Guesses to why Sweden has such high unemployment stems from: 1) lack of interest by young people to find jobs; 2) inability to find jobs because employers do not want inexperienced people; 3) the skills possessed by new generation is not enough to be competitive in the work force.

As a +25 oldie, I’ll be doing the right thing in Sweden by celebrating my lönehelg at the Stureplan bars.

The Unassuming House in the Suburbs

The Swedish suburbs have a bad rap. They’re outdated, lonely, ugly, dangerous, isolated, ugly, cold, shabby, and far away from civilization. The houses totally isolated from civilization tend to be the pretty Swedish summer houses. The rest are not so lucky.

But we found one house that beats the odds.

It is by far average on the outside.

…decent but below level patio…

…with an ugly basement area…

…but somehow this Swedish winterwonder house becomes…
baroque house sweden

…a baroque masterpiece in decoration…
baroque interior design

…to amazing curtains…
swedish baroque house

…and a bathroom for a queen…
baroque bathroom

…to the Italian countryside…

…Chinese influenced rococo bedroom…
rococo bedroom

…black and white baroque design…
black and white bedroom rococo

…the staircase of heaven…
beautiful baroque banister
 
All for just 3.5 million kronor. A fantasy house in the ‘burbs.

Job Opening in Sweden: Social Media Butterfly

I don’t post much if anything about my day job online. But I do want offer a great gem that we are interested in a freelance writer. Specifically a freelance writer that rocks at writing (common sense I know), social media, and is located anywhere on planet Earth.

That’s right, you do not need to be in Sweden for this job. Or you can be, doesn’t matter. You need to be a native English writer but with American writing style. Sorry colour is not going to work for us. You should be a Twitter bird (see that, my great use of pun) and well versed in digg, reddit, slashdot, delicious or one of the major bookmarking sites. Well versed meaning you are addicted to contributing to one of these networks, not lurking.

Please email me via the contact form with why you’re just an awesome person. From there, you’ll be requested to submit a CV and links to your publications and proof of reddit obsessing.

More Things to Hate about Sweden

I know I ruffled feathers with my 10 things I hate about Sweden. People thought I was/am a real a’hole. To prove them wrong, I made a list about why I love Sweden.

But let’s get real. The I love Sweden post received 15 comments. The I hate Sweden post received 255 comments. The people who told me to “get the F out of Sweden” were no where to be found when I made positive comments about their country. Do they love Sweden then if all they can do is hate me for pointing out the poorer aspects of the nation?

This compiled list is not just me. I asked several expats what they hate about Sweden and these are the top answers.

Let the games begins:

Sweden is…

  • Dark six months of the year
  • Cold
  • snowy; goddamn you snow!
  • Seriously f’ing cold
  • full of feminists
  • IKEAland
  • Grey
  • Black
  • full of hot swedish men and swedish women (okay big plus)

I hate how…

  • Tvattstuga bookings ranges from psycho 8AM-5PM and 5PM-midnight or from 7AM-9AM. And if you really want to start a fight in Sweden, steal someone’s clothes and hold it ransom.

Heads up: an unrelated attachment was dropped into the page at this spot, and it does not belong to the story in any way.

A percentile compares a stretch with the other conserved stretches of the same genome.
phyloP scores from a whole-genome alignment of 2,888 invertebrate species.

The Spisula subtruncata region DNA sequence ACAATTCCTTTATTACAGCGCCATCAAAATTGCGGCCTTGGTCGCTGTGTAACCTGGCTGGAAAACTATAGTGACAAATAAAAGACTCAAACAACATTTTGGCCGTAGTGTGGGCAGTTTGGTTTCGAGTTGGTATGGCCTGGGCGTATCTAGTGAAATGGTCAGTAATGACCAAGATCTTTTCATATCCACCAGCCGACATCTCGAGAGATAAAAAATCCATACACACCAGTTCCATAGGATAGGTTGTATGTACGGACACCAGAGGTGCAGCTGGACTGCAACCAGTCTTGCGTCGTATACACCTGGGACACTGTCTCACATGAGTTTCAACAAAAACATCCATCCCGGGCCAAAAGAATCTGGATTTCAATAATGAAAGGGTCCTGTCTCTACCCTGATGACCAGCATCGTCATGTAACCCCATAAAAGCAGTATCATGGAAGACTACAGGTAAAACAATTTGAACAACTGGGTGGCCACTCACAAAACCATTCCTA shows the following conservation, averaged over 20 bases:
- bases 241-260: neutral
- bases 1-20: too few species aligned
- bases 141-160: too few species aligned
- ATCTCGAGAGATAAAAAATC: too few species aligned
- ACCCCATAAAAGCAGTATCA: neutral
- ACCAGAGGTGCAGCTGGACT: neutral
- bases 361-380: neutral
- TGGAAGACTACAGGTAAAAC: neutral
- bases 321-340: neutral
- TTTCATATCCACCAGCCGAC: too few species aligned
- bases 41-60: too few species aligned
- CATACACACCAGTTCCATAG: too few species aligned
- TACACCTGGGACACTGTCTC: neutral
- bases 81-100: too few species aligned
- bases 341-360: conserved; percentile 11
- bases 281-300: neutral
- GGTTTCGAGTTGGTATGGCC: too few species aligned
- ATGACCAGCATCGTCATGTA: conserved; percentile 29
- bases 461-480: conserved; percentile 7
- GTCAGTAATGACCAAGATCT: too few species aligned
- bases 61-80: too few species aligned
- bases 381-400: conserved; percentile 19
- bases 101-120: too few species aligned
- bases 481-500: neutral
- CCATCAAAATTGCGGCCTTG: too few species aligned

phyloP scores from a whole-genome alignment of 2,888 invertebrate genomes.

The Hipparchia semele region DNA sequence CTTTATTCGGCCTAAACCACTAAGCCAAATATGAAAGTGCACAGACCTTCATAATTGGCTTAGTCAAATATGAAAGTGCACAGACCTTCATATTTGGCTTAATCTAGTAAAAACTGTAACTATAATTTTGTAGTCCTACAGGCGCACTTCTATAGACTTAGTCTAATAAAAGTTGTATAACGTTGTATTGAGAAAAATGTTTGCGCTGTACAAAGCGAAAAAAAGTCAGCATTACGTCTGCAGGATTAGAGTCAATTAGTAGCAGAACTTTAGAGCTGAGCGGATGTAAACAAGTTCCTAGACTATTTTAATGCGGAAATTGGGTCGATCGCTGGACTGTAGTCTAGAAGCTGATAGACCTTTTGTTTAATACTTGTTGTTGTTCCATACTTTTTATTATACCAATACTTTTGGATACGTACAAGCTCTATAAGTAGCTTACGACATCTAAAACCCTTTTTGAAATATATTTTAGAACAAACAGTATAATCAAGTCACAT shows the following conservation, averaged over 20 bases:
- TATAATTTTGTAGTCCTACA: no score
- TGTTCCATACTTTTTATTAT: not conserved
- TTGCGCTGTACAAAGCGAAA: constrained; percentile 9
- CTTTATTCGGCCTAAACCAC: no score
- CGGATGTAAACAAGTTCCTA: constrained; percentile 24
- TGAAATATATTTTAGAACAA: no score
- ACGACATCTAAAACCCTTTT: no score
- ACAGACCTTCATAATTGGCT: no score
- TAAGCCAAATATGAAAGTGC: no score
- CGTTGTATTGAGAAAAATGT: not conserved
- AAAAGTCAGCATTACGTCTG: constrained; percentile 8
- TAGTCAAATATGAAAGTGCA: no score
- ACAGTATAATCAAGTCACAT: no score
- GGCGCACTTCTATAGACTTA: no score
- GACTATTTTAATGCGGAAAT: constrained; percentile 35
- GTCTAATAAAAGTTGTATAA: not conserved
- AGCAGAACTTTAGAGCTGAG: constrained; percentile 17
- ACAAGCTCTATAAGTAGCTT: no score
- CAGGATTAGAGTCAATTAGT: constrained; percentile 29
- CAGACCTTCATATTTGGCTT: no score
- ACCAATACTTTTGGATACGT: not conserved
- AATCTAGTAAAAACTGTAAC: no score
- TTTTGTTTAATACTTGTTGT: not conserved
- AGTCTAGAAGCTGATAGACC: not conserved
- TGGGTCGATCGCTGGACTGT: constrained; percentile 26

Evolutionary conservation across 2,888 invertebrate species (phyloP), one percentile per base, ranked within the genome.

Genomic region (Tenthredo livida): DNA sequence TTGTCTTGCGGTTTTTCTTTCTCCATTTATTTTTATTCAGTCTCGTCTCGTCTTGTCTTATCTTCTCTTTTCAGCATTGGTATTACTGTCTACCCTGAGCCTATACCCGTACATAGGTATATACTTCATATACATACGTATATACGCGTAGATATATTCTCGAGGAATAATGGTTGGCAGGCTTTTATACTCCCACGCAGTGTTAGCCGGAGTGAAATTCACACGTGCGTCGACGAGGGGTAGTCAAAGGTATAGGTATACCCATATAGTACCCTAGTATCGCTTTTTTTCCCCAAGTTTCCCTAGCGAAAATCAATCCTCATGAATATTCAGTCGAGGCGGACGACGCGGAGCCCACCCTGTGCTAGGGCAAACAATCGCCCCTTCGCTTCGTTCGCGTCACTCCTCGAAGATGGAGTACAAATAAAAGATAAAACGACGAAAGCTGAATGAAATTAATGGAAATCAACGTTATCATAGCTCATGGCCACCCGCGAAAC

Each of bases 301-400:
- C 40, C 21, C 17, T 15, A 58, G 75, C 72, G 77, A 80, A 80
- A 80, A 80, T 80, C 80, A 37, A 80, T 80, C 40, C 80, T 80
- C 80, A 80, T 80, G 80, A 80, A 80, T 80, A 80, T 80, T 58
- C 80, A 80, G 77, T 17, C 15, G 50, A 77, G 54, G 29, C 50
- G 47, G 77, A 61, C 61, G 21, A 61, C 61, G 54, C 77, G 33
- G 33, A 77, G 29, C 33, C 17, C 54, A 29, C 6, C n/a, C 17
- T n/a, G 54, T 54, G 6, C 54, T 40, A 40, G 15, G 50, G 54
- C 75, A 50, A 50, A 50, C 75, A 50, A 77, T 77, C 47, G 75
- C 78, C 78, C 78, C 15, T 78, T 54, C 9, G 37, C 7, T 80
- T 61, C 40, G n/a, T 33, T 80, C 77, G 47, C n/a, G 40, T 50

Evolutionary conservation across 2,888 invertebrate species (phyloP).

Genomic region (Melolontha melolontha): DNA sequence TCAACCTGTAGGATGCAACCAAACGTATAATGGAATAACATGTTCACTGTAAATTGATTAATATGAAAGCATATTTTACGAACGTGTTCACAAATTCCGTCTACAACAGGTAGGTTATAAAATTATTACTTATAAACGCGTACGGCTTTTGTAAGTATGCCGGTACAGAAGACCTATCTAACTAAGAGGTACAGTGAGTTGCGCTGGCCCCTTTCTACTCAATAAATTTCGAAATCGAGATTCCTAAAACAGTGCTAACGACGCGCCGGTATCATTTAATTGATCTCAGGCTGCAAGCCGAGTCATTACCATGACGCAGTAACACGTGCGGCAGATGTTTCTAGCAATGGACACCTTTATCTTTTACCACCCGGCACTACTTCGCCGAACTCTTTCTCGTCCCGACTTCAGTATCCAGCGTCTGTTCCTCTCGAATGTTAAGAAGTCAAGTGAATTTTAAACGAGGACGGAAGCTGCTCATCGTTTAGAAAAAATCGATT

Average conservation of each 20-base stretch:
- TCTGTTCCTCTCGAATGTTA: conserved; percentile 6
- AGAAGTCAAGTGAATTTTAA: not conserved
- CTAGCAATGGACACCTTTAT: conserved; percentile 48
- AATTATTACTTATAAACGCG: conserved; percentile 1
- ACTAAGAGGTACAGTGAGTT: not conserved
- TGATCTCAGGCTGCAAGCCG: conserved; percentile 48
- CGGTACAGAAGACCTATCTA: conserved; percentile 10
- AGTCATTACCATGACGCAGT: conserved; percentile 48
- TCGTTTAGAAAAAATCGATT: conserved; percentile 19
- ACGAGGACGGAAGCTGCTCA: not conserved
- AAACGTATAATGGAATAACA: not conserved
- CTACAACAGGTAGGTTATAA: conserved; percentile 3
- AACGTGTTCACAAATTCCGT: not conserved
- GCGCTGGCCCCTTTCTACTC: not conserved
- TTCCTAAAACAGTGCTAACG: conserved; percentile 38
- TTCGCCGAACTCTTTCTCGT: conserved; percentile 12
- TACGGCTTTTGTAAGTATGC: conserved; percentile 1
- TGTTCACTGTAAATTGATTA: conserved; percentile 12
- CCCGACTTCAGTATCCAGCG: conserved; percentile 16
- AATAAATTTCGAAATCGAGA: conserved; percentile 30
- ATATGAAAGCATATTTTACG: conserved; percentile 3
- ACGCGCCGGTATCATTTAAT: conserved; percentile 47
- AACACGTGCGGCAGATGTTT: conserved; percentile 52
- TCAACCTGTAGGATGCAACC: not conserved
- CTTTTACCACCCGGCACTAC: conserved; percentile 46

• You have to pay 10kr for a bathroom that has sticky toilet paper on the floor. Ummm…I like non pissy bathrooms.
  • People hit you in the head with bags on the metro and don’t apologize
  • Some people block the entrance walking on/off the train.
  • Without immigrants cleaning the streets, the city would be a dump.
  • No one holds doors open.
  • Those damn heaters in doorways of malls (think Gallerian) are completely uncool for the “enviromental capital of europe.”
  • XL is more like M in clothing.
  • People snus and throw the used packet on the streets; same with cigarette butt litter.
  • With gym etiquette, no one has sweat towels!
  • People wear flip flops or walk barefoot in the gym – I’d love to drop a 10kg dumbbell on an exposed toe
  • Drivers think you’re a pylon when crossing the street.
  • Bus drivers think they are in the indy or rally!
  • The black market rental sucks.
  • The housing market sucks.
  • Buying gorgeous shoes in Stockholm is impossible
  • Cyclists are training for the Tour de France in the summer, ergo you get run down like obstacle flags.
  • Fitted bedsheets don’t exist.
  • Bedsheets other than white don’t exist.
  • Foreigners are suffering from Stockholm syndrome.
  • Designer crap Swedish fashion falls apart after 3 months of use.
  • Shopping is limited. I want soy candles and toe socks, where the hell can I find them!
  • No one smiles.
  • Banks close at 15hr on most days.
  • People whine about the weather. I already know the weather sucks, thanks for pointing out the obvious.
  • People don’t make small talk.
  • Stores close at 18hr (19hr if you’re lucky).
  • Swedish banks change rules as often as people screaming skål at the company julbord dinner party
  • Swedish banks don’t let you see details of transactions…my last paycheck came from a company/person/object called “0”
  • Housewives are condescended upon by Swedes.
  • The queue system only works when there is a queue number. Otherwise people fail to understand forming a line.
  • Queues during Christmastime fail miserably.
  • If Disneyworld is the best place on earth, then System Bolaget must be the antichrist.
  • Lagom everything is at work. Why can’t people work to do their best?
  • Everything is so expensive.
  • Customer service doesn’t exist.
  • Wedding gift registries do not exist.
  • Shopping online is still in the stone age.